Not only that, but Gu never finished worse than second place in any slopestyle event in the freestyle season preceding the Olympics.
The 18-year-old’s momentum carried into the Olympics, as she stunned the world to win the gold medal in the women’s freestyle big air event and there’s still more to come.
As she potentially prepares for a gold rush of medals, she’s undoubtedly set for a gold rush of money coming in her pocket.
THE ‘SNOW PRINCESS’ WHO RAKED IN OVER $22M
Away from the various mountains and half-pipes of the world, Gu is a growing star in the fashion industry.
As an IMG model, she has graced the pages of Vogue, ELLE, Cosmopolitan, Harper’s BAZAAR and InStyle.
Gu is also a regular fixture on the front row of several fashion weeks across the globe, and has modelled for brands like Fendi and Chanel.
Not only has she starred in big fashion magazines and modelling shoots, she has inked plenty of deals with big luxury names.
Gu is a global ambassador for Tiffany and Co., has a partnership with Louis Vuitton and recently became a brand ambassador for Swiss watchmaking company IWC Shaffhausen.
Her American sponsors are also household names, and include Red Bull, Cadillac, Beats by Dre and Victoria’s Secret.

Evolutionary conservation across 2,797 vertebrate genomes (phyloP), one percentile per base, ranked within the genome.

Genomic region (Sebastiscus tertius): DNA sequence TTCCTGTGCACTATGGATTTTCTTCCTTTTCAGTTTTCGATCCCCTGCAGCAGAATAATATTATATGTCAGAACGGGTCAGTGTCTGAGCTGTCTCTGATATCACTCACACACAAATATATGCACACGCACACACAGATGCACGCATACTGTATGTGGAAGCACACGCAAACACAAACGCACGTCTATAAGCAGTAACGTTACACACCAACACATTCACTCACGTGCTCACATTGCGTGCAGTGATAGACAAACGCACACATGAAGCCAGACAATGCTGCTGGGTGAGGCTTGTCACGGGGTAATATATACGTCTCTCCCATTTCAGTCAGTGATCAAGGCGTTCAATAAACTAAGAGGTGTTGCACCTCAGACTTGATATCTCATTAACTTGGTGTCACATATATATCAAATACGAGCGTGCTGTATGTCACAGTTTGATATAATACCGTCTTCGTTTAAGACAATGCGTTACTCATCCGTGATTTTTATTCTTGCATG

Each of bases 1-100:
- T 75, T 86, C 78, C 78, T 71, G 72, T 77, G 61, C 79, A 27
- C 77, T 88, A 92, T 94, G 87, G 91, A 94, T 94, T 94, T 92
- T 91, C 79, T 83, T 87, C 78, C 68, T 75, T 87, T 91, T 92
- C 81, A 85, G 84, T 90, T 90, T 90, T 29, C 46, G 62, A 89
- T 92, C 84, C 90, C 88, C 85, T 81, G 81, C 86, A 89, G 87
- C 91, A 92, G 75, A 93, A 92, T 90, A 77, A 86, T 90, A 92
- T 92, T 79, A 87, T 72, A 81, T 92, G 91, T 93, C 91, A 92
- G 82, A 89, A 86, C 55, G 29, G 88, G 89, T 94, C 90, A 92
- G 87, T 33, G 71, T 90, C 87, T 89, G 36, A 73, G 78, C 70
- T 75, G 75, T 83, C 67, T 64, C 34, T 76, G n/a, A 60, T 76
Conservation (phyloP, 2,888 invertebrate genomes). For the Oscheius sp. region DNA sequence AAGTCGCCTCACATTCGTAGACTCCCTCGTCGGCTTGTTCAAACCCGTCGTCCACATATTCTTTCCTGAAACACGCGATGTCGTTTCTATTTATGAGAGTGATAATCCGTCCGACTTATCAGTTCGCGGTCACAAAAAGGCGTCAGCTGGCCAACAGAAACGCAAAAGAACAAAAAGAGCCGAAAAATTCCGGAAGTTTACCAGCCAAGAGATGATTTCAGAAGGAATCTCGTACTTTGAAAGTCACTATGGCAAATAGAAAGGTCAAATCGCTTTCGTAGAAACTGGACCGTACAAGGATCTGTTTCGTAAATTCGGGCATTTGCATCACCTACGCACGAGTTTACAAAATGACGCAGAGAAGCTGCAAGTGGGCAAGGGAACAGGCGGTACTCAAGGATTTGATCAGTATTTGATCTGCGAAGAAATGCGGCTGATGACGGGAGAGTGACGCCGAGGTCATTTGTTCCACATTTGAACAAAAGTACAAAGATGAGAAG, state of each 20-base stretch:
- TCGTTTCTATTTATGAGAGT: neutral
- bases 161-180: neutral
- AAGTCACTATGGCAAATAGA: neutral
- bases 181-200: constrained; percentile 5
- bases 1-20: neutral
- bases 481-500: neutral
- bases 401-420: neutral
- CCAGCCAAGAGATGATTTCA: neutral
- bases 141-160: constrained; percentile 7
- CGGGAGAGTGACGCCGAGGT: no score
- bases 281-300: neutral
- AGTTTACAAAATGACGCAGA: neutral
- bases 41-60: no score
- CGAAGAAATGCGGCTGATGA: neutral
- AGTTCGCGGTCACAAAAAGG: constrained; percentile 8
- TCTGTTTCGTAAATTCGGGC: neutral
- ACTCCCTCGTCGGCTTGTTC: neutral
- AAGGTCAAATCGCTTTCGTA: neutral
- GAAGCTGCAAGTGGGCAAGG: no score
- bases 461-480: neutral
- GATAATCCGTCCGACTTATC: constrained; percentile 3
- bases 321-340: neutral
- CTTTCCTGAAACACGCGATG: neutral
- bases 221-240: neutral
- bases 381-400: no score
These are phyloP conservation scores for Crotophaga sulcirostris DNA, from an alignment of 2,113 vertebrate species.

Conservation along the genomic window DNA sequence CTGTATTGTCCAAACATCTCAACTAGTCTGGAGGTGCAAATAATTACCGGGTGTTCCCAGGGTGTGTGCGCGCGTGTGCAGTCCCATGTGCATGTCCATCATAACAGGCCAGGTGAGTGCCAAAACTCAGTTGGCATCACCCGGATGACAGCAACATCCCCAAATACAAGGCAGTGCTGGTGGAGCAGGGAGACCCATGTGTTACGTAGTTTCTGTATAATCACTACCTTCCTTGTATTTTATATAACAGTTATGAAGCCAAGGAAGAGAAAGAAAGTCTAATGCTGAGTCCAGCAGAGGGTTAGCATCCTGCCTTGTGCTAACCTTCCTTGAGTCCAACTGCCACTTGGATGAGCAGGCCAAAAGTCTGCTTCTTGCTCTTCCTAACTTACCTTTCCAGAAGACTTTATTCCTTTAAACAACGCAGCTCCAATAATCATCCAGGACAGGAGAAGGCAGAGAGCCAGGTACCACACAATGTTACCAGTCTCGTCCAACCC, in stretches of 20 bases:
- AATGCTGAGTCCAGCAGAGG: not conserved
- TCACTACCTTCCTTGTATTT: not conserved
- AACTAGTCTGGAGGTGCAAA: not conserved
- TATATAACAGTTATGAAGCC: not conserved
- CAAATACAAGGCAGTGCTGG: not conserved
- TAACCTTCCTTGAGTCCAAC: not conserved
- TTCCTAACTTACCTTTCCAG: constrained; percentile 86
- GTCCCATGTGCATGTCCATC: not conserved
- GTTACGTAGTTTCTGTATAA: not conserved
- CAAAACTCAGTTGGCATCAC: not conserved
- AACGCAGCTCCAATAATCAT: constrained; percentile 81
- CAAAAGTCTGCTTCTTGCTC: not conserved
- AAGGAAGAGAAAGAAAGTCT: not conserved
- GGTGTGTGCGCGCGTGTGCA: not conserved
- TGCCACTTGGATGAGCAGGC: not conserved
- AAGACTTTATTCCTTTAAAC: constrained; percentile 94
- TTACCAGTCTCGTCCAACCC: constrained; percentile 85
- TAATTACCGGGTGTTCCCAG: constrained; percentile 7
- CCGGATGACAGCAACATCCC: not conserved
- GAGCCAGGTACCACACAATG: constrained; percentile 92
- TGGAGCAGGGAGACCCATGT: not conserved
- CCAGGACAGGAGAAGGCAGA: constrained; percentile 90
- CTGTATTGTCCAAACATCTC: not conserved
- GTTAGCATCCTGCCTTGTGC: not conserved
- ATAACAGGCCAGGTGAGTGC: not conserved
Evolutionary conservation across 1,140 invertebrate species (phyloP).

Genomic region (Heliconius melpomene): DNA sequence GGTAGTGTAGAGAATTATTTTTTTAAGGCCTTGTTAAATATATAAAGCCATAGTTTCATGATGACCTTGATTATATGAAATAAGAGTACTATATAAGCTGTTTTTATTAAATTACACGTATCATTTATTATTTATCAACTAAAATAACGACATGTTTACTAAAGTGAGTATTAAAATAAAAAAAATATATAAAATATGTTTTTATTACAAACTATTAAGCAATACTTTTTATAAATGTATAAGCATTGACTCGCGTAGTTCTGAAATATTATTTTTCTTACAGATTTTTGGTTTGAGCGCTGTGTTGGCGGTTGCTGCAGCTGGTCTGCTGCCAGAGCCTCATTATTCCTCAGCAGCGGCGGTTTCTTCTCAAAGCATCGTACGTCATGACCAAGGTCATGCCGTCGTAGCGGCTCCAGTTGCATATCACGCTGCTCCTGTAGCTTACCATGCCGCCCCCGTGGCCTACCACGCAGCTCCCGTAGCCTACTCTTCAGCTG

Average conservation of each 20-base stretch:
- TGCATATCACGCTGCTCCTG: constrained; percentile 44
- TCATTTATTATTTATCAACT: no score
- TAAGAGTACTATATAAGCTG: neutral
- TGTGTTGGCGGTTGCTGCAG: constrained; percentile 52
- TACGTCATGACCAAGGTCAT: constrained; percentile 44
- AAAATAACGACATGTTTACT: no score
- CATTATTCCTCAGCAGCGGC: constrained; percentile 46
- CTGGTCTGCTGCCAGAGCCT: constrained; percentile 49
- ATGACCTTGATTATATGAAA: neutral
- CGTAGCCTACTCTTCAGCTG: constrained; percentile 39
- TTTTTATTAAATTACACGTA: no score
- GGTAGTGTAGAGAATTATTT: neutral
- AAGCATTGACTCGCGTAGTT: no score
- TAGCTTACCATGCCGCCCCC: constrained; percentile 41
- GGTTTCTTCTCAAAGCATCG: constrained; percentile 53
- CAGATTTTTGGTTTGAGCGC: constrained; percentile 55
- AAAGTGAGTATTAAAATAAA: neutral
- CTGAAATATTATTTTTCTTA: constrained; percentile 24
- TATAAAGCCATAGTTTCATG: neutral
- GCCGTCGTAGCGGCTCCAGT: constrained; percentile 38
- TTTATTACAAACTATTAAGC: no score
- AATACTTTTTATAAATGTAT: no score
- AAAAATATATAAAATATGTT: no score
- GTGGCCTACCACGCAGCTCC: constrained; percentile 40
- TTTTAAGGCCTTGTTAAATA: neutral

But is in China where Gu is raking in the money from endorsement deals.
She is colloquially known as the “Snow Princess” in China, and has over 20 endorsement deals with Chinese companies.
The likes of China Mobile, Luckin’ Coffee (the Starbucks of China), and the Bank of China are just three names of companies who sponsor the skiing star, and according to campaignasia.com, tying Gu down to an endorsement deal will set companies back a whopping $AUD3.5m.
According to Shanghai-based outlet Yicai Global, Gu’s wallet isn’t set to stop exploding there.
It estimates that her commercial earnings last year tipped the scales at a cool $22m.
To think that this was before her Olympic gold medal showing is frightening, as it means the golden girl will be swimming in cash once the Games concludes.
All of this for someone who was listed in Forbes China’s esteemed 30 Under 30 list when she was only 17 years of age.
So, what makes someone like Gu so marketable?
Well, according to the Richard Lord of the South China Morning Post, it’s part of a shift in mentality from big name brands and the fact she is a “uniquely profitable proposition”.
“Her popularity is part of a broader trend from luxury brands to begin to move away from traditional showbiz celebrities, and towards people achieving success in other areas, especially sports,” Lord said.
“Moreover, Gu represents a uniquely profitable proposition for brands: not only does her sporting prowess make her likely to become the breakout star of the 2022 Winter Olympics, but she has genuine cut-through in both China and the West, as someone who authentically straddles both cultures.”
With two more events for Gu to claim gold in, who knows how many further endorsements could be headed her way when the curtains are drawn on the Winter Olympics.
But for someone who is just 18 years of age and has accomplished so much already, to say that the sky is the limit would be an eternal understatement.